Thank you for allowing me the honor of serving my first term as your state representative this year under the Gold Dome at our state Capitol.
I began my first day of session at the Capitol on Jan. 14 by being sworn in and taking the oath of office. The session ended at midnight on March 28 with the words “sine die” and the traditional tossing of papers in the air. The conclusion of 40 days of session, three months in Atlanta, countless committee meetings, hundreds of floor votes, thousands of prayers, and 9 million Georgians on my mind, as well as the minds of my colleagues, helped us shape the legislation we passed to protect our families, our freedoms and our pocketbooks.
My sincere hope is that I represented you well. One indicator that I may have performed satisfactorily was that I was recently notified that the Speaker of the House of Representatives, David Ralston, has selected me to attend the Georgia Legislative Leadership Institute (GLLI) co-sponsored by the Carl Vinson Institute at the University of Georgia and the Robert Woodruff Foundation. Approximately one-half of freshman legislators are given the opportunity to avail themselves of this unique learning opportunity.
The GLLI’s curriculum comprises six main elements: personal leadership development, public policy process and analysis, ethical governance, political leadership, understanding a diverse citizenry, and advanced legislative processes. Several years ago I had the opportunity to attend the Carl Vinson Institute’s Executive Leadership Course, which I thought was personally and professionally rewarding. Hopefully, this course will further hone my legislative skills so that I may be able to serve you more effectively.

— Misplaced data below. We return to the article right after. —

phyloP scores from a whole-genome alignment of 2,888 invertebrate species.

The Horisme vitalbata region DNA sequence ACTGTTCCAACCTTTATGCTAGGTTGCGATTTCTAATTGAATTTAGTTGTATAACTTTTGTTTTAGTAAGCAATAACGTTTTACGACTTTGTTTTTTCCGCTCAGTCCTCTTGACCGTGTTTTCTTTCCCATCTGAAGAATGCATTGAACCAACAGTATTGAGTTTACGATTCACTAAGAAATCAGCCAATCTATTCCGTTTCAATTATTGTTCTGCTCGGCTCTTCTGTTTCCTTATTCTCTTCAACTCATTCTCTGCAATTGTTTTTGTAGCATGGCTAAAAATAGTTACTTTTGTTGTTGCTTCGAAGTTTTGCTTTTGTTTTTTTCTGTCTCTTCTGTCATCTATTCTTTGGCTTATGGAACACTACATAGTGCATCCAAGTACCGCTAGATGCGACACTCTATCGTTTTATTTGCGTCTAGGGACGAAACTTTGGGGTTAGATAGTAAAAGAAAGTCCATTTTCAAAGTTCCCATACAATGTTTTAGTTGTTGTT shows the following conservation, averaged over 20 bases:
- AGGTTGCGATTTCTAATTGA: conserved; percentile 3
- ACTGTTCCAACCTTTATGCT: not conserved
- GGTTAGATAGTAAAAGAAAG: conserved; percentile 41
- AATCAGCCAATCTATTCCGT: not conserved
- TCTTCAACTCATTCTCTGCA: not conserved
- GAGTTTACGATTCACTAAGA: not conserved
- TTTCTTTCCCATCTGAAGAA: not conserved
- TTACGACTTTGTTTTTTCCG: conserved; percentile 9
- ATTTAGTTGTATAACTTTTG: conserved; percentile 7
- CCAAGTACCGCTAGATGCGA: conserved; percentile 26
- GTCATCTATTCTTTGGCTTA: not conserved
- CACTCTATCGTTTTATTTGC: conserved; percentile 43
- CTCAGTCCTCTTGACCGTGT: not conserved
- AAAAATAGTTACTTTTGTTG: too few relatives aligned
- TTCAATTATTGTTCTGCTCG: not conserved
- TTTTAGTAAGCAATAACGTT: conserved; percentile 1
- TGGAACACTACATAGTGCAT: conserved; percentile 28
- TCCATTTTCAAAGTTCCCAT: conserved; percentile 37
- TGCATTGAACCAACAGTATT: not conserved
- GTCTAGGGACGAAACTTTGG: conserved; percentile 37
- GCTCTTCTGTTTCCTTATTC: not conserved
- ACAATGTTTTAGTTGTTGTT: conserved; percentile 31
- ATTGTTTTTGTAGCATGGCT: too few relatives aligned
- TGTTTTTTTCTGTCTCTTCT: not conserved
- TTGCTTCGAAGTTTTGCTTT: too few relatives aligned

As I discussed in detail last week, the legislature successfully passed ethics reform legislation (HB 142) this session, and while we didn’t get everything we had hoped for, it was one more step in the right direction. As a proponent of ethics reform, it is fully expected that Governor Deal will sign this legislation into law.
During my many years as a public servant, I have had the privilege of serving as the commissioner of the Georgia Department for Public Safety, the colonel of the Georgia State Patrol, and as director of the Office of Homeland Security.
That said, public safety has, is, and will continue to be one of my top priorities given the great importance and daily impact to both our state and our district. In addition, I currently serve on the House Public Safety and Homeland Security Committee, as well as the Public Safety Subcommittee of House Appropriations.
One major change this session related to public safety included legislation passed (SB 136) that will modify the boating under the influence (BUI) and the hunting under the influence (HUI) alcohol content limit to comply with the current driving under the influence (DUI) limit amount of 0.08 grams.
Additional modifications include the requirement for children operating personal watercraft (for ages 12-15 years old) to be accompanied by an adult 18 years or older or to complete a boater education course, as well as life jacket requirements for children under 13 years old. This legislation is fully expected to be signed into law by Governor Deal and with his signature will become effective on May 15 of this year.